Like, legitimately want to stand up and cheer.
If you’re anything like me, you’ll have to reset your clock after seeing 20 Feet from Stardom, an excellent new documentary about folks you’ve definitely heard, but likely have never heard of: backup singers like Merry Clayton, Lisa Fischer, Táta Vega, Darlene Love, and Claudia Lennear.
These are people who’ve worked with the greatest legends in music — Bruce Springsteen, Stevie Wonder, David Bowie, Bette Midler, Michael Jackson, Elvis Presley, the Rolling Stones, Sting, Joe Cocker, Ray Charles, and so on — and yet never gained similar name recognition, even though the songs they’re featured on wouldn’t be half as good or half as memorable without their vocals.
The film is essentially a tour through the history of rock & roll over the last 50 or so years, told through the eyes, ears, and voices of those who were, as the title indicates, so close to the spotlight they could taste it.
Director Morgan Neville shows how a kind of institutional racism and sexism worked both for and against these singers. These were largely African-American female singers who were brought in to add some soul to the music of men. They know, from years singing in church choirs, how to be true team players, building up the singers in front of them, and making them sound better, without stealing the spotlight.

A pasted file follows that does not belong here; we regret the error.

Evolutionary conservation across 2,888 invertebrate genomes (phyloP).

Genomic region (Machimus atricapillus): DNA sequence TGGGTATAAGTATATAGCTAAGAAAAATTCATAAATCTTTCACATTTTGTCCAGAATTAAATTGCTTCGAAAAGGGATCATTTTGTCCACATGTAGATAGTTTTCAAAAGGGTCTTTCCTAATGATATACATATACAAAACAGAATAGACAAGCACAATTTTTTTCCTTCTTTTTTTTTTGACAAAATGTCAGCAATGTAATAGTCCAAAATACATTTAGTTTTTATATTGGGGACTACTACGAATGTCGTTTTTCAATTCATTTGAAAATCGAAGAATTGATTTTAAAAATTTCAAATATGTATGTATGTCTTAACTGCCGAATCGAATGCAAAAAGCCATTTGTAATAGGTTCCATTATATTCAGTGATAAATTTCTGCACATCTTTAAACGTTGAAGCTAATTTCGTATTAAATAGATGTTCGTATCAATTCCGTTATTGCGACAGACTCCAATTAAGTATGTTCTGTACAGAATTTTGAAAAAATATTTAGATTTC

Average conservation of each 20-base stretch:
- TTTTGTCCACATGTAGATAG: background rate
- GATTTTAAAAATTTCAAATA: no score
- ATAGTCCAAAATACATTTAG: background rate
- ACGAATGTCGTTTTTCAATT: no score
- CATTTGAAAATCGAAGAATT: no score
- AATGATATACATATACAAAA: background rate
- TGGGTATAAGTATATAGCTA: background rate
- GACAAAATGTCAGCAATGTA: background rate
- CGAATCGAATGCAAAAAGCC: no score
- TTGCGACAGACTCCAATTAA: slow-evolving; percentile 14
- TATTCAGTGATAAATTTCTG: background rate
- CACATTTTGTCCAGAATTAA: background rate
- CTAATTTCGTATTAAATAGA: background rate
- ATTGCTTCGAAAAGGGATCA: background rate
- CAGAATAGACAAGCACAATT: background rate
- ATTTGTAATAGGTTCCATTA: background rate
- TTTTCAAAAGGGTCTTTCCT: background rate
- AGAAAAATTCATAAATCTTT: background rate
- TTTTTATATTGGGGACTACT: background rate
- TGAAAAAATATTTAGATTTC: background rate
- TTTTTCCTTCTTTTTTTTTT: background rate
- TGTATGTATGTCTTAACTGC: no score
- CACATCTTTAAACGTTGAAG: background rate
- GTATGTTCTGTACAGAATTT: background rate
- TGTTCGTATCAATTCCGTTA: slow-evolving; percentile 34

But it wasn’t just racism or sexism that worked against these backup singers. Sometimes it was not enough ego or drive, or just sheer bad luck, that prevented them from ever reaching the big time. And yet, those they’ve worked with — many of whom are interviewed here — are forever in debt for the contributions they made.
We are too, without even realizing it. In these days of Auto-Tune, when many singers often provide their own background vocals, there’s not as much need for additional singers on a track. But on so many classic songs, it’s the backup singers who provided the hooks we remember and sing along with.
Take, for example, the Lou Reed song “Walk on the Wild Side,” which, of course, includes the line “and the colored girls sing doo-doo-doo-doo-doo-doo-doo-doo …” That song opens the movie, and appropriately so. The film also includes David Bowie’s “Young Americans,” which featured a young Luther Vandross on backup vocal. Hearing these songs (and others) in this context makes you appreciate them anew, and approach them with a new ear.
An archival clip of Vandross singing backup is one of the film’s many highlights. Another is Clayton telling the story of how she was called in the middle of the night to perform on the Rolling Stones’ “Gimme Shelter.”
Arriving at the studio pregnant and with rollers in her hair, she knocked out her part — “Rape! Murder! It’s just a shot away!” — in just two takes. In the film, Neville isolates her vocal track, and we sit there in awe, watching Clayton in that same studio, listening to her incredible performance. She just soaks it in, still proud of her work all these years later, and we get chills as if listening to the song for the first time.
Powerful stuff, those pipes of hers.